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Construction industry ready for take-off with drone technology

Speaking with the specialist website Building Information Modelling, Ian Tansey outlines the advantages that drones promise for the construction and building sectors. These can be summarized as: 3D modelling, progress monitoring, and the mapping process known as orthomosaics. Other matters of interest for the construction sector are presented in the Digital Journal article “Construction set for increased digital transformation by 2025.”

According to Tansey drone technology can be easily deployed and in a safe and cost-effective for any task that requires digital information. In a separate analysis of the top ten business sectors utilizing drones, construction together with plumbing came out in top place, at 11.5 percent (a figure that is anticipated to grow).

3D drone models

In setting out three applications of drones in construction, Tansey cites, first, 3D modelling. Here 3D models produced for large areas can be easily created using drone technology. These 3D models can be imported into software packages to enable comparisons can be made with designs.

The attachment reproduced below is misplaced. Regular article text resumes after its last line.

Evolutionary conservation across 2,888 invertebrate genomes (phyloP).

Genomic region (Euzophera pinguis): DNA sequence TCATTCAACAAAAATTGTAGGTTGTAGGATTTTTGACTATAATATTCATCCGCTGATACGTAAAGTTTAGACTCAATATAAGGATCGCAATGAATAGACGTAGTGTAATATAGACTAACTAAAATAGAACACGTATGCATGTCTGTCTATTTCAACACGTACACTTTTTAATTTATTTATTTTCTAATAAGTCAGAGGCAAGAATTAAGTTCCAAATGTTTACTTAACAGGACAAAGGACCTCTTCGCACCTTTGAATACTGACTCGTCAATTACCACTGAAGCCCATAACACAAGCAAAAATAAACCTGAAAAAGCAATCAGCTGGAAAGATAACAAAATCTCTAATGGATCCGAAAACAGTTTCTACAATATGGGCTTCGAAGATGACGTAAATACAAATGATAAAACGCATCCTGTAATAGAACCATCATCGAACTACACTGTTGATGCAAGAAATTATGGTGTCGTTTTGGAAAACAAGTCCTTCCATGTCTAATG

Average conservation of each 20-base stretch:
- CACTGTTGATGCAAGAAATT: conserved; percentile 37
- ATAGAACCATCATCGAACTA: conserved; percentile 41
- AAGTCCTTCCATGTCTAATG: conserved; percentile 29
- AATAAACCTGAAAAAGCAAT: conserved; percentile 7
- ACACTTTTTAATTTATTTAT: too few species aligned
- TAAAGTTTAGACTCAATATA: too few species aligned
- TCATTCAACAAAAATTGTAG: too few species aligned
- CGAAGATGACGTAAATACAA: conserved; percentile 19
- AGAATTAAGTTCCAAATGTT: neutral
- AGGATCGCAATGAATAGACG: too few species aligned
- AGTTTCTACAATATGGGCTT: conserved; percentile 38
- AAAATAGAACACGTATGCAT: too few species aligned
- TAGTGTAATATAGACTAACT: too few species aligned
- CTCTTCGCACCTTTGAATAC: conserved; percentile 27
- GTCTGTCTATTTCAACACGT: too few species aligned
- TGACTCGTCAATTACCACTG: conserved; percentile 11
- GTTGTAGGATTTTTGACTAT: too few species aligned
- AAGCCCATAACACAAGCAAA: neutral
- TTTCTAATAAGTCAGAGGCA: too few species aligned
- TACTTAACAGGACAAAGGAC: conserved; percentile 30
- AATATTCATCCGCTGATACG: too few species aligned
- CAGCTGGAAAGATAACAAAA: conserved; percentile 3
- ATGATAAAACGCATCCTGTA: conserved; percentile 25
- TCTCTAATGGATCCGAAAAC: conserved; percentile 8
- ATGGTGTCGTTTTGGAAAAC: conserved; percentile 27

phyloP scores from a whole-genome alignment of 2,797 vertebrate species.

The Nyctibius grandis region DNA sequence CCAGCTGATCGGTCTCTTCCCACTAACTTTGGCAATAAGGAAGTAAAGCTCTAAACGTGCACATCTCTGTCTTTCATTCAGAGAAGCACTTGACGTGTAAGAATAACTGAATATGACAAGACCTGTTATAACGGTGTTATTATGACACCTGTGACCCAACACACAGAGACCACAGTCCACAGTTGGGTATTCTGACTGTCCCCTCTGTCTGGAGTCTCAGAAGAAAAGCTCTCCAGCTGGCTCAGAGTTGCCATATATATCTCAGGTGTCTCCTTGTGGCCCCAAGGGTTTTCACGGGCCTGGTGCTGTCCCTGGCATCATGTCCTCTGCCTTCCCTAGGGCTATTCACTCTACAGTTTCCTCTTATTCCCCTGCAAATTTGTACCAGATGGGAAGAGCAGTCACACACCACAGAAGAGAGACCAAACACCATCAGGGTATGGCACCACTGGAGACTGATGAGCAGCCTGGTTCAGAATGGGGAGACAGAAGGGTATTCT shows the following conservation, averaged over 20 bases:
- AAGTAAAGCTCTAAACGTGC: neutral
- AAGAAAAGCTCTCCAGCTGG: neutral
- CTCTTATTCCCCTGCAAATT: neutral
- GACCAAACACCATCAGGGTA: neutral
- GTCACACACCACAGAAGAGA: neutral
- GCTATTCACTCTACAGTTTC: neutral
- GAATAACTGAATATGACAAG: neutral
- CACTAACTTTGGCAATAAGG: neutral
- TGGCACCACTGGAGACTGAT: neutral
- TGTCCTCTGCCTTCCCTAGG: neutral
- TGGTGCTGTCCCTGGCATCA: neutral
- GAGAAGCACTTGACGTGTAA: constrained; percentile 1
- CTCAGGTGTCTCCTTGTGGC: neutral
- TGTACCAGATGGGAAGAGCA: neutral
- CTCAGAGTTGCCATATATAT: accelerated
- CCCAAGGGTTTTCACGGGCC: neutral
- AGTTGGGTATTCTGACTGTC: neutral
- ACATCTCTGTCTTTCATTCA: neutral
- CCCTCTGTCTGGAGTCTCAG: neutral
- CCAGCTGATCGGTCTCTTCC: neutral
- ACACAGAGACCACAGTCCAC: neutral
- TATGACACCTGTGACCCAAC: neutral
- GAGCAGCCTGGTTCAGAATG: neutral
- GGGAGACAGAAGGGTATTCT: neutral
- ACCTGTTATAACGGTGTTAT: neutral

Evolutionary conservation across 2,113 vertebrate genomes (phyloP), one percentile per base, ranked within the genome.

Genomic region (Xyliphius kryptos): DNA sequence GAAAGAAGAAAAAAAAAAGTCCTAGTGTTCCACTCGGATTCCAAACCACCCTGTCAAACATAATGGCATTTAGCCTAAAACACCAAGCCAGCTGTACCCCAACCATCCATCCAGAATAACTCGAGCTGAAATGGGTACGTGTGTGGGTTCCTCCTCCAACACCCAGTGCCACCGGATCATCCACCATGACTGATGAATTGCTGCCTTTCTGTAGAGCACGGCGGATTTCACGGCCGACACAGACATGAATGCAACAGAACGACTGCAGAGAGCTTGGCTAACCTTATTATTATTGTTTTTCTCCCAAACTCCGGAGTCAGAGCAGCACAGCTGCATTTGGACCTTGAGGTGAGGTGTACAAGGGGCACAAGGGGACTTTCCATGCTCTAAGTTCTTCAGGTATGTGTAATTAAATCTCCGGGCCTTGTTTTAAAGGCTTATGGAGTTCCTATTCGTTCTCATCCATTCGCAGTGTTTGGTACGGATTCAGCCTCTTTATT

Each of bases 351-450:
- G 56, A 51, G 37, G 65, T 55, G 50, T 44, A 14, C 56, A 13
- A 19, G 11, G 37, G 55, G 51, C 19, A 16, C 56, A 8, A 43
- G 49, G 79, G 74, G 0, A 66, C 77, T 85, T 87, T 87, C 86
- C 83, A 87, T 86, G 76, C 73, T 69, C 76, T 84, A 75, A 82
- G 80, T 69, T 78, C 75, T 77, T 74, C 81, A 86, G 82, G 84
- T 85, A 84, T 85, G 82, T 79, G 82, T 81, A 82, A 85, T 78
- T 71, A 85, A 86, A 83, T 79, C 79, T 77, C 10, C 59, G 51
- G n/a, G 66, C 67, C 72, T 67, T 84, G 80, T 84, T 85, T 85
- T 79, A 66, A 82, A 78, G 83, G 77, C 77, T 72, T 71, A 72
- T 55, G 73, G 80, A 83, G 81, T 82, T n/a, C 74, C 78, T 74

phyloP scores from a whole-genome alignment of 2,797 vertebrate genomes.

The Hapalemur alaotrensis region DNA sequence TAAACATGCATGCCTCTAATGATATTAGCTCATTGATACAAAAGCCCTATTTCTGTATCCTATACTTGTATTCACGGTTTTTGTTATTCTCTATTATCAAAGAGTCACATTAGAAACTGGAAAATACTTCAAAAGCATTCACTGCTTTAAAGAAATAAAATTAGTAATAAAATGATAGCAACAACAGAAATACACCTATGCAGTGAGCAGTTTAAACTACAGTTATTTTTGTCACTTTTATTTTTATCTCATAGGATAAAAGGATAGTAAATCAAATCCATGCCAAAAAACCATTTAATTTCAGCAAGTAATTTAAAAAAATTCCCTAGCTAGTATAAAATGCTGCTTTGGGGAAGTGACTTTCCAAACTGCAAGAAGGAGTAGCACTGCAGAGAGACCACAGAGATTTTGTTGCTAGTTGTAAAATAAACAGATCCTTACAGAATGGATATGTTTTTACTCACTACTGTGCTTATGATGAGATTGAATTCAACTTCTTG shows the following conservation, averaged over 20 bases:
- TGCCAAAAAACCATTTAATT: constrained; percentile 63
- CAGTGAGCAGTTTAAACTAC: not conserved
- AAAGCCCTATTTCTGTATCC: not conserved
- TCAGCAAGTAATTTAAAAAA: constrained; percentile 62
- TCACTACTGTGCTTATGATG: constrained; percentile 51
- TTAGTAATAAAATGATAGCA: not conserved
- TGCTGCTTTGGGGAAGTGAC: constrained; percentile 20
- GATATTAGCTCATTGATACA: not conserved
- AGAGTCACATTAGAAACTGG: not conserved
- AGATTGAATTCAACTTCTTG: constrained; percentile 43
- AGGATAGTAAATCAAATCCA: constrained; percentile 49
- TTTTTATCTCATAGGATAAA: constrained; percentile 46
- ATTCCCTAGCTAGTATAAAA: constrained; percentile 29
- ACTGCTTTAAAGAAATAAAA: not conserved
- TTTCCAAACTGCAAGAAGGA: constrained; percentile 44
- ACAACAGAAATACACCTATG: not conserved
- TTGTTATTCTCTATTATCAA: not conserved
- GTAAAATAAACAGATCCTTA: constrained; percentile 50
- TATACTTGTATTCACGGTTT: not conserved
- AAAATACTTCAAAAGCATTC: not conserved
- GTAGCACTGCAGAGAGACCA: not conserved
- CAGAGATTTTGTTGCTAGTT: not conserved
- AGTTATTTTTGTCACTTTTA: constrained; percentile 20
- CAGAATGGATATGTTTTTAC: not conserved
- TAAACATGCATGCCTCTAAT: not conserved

Progress monitoring

The second area is progress monitoring. Tansey states that “drones are the best way for companies to monitor work progress on a project.” Gathering aerial information allows project managers to track progress, to manage resources, and to reduce downtime.


The third area is orthomosaics, which refers to the creation of an aerial photograph or image that is geometrically corrected (“orthorectified”) such that the scale is uniform: the photo has the same lack of distortion as a map. Such data can be used to understand the development area in fine detail.

These predictions about the wider adoption of drones are matched by other analysts, where it is evident that drones benefit construction by offering a unique vantage point. Major building firm Balfour Beatty predicts that the use of drones in the construction industry will play a key part in the digital transformation of the sector.

In related news, research shows that artificial intelligence can provide new insights to help reduce wear-and-tear injuries, it can also help to boost the productivity of skilled construction workers (see: “Making construction safer with AI“). For more about the digital transformation of the construction sector, see “Digital transformation of construction.”

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Written By

Dr. Tim Sandle is Digital Journal's Editor-at-Large for science news. Tim specializes in science, technology, environmental, business, and health journalism. He is additionally a practising microbiologist; and an author. He is also interested in history, politics and current affairs.

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